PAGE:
Medicines use in pregnancy

Most medicines used by the mother will cross the placenta and reach the baby. Sometimes this may have beneficial effects for the baby.  There are, however, some medicines that can harm a baby’s normal development.  How a medicine affects a baby may depend on the stage of pregnancy when the medicine is taken. If you are on regular medication you should discuss these effects with your doctor/health care team before becoming pregnant.

If a new medicine is suggested for you during pregnancy, please ensure the doctor or health care professional treating you is aware of your pregnancy.

When deciding whether or not to use a medicine in pregnancy you need to weigh up how the medicine might improve your and/or your unborn baby’s health against any possible problems that the drug may cause. Our bumps leaflets are written to provide you with a summary of what is known about use of a specific medicine in pregnancy so that you can decide together with your health care provider what is best for you and your baby.   

Every pregnancy is unique. The decision to start, stop, continue or change a prescribed medicine before or during pregnancy should be made in consultation with your health care provider. It is very helpful if you can record all your medication taken in pregnancy in your hand held maternity records.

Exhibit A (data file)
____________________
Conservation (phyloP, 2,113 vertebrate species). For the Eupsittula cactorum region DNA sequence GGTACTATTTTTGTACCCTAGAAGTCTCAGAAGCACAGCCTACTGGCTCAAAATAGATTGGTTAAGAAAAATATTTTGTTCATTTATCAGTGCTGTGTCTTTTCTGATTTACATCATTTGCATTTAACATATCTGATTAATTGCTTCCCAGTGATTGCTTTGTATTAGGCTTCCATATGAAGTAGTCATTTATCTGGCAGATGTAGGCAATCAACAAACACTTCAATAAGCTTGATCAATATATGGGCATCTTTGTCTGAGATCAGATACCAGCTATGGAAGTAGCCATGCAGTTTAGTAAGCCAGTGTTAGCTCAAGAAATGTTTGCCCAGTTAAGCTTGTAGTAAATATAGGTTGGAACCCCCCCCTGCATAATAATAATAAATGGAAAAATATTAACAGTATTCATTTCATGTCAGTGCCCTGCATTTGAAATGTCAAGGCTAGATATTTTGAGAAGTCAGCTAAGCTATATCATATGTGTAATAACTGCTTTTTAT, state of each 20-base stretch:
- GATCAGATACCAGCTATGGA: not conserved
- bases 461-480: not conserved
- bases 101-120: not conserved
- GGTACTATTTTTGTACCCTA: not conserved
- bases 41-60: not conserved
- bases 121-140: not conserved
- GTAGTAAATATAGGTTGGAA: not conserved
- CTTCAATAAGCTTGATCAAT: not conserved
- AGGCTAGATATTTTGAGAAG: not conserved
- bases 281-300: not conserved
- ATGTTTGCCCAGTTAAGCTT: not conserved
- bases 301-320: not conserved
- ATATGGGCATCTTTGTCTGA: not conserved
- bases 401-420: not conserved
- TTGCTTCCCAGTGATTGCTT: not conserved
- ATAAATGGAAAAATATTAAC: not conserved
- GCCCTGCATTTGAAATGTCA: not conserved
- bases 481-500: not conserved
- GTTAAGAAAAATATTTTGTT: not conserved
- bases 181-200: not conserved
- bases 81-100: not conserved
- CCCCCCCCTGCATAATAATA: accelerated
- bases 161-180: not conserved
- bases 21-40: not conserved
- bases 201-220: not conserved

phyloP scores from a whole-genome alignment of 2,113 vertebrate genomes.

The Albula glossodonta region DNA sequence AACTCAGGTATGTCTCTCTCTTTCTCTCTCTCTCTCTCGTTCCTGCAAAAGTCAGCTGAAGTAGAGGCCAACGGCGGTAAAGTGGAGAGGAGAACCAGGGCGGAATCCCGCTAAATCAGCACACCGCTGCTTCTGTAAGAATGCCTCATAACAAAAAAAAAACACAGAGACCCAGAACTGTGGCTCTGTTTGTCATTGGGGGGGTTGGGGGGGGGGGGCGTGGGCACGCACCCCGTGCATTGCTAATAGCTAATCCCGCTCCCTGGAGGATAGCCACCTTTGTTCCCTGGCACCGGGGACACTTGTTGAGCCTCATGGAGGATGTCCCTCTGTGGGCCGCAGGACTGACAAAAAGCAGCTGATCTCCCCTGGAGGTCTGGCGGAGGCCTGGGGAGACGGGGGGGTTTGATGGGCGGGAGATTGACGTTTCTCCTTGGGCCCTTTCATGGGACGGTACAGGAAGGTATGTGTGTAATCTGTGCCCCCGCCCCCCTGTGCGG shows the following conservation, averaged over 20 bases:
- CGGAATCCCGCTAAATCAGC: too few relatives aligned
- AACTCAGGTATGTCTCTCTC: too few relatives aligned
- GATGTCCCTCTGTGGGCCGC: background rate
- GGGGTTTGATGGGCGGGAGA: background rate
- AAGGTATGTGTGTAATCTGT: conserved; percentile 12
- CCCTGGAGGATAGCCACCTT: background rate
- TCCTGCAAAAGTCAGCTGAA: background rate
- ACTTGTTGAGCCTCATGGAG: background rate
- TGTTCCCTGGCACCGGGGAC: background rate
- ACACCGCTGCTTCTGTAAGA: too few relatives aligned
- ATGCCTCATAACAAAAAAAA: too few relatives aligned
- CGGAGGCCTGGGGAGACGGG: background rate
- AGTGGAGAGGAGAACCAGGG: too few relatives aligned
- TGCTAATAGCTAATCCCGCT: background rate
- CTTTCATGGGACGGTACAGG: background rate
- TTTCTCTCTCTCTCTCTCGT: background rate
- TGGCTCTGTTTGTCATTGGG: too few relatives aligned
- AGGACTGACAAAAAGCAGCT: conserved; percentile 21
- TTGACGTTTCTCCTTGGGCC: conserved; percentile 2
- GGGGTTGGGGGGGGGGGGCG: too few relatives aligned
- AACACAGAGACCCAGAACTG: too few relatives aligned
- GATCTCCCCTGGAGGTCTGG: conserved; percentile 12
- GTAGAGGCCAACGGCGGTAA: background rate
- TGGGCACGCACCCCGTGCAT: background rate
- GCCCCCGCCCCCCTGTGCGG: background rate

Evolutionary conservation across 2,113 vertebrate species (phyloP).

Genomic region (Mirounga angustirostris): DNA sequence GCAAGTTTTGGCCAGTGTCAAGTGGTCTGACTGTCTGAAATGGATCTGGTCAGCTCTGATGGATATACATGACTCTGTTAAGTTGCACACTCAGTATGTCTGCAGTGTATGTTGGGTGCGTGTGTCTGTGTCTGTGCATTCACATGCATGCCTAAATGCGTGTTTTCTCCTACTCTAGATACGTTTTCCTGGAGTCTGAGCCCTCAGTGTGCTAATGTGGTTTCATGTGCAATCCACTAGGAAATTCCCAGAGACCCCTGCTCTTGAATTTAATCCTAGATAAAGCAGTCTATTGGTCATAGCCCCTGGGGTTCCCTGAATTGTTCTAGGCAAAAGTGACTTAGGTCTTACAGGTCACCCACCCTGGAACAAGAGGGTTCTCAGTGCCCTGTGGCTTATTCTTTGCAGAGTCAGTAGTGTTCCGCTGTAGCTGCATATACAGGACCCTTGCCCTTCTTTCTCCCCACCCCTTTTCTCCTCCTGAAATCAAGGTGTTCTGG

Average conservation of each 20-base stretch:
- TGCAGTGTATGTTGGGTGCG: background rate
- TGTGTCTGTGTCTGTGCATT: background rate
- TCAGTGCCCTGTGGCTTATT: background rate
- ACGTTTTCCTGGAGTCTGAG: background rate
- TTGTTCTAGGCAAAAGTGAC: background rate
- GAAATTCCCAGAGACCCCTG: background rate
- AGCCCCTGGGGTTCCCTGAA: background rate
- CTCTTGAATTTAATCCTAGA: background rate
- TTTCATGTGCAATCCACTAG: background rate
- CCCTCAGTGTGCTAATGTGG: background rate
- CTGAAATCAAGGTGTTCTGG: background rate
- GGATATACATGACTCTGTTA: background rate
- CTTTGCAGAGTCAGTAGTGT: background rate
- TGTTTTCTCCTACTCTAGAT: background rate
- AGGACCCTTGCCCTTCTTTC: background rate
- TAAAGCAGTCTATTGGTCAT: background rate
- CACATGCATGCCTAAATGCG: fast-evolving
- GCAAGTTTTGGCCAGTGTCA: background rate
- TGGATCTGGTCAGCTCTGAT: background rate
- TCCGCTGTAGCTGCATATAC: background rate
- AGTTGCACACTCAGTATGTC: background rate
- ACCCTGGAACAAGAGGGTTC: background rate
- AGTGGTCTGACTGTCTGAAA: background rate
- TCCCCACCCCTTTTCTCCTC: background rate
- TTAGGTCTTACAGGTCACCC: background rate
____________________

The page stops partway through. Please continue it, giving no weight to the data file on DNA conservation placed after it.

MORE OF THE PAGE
Disclaimer: This information is not intended to replace the individual care and advice of your health care provider. New information is continually becoming available. Whilst every effort will be made to ensure that this information is accurate and up to date at the time of publication, we cannot cover every eventuality and the information providers cannot be held responsible for any adverse outcomes following decisions made on the basis of this information. We strongly advise that printouts should NOT be kept for any length of time, or for “future reference” as they can rapidly become out of date.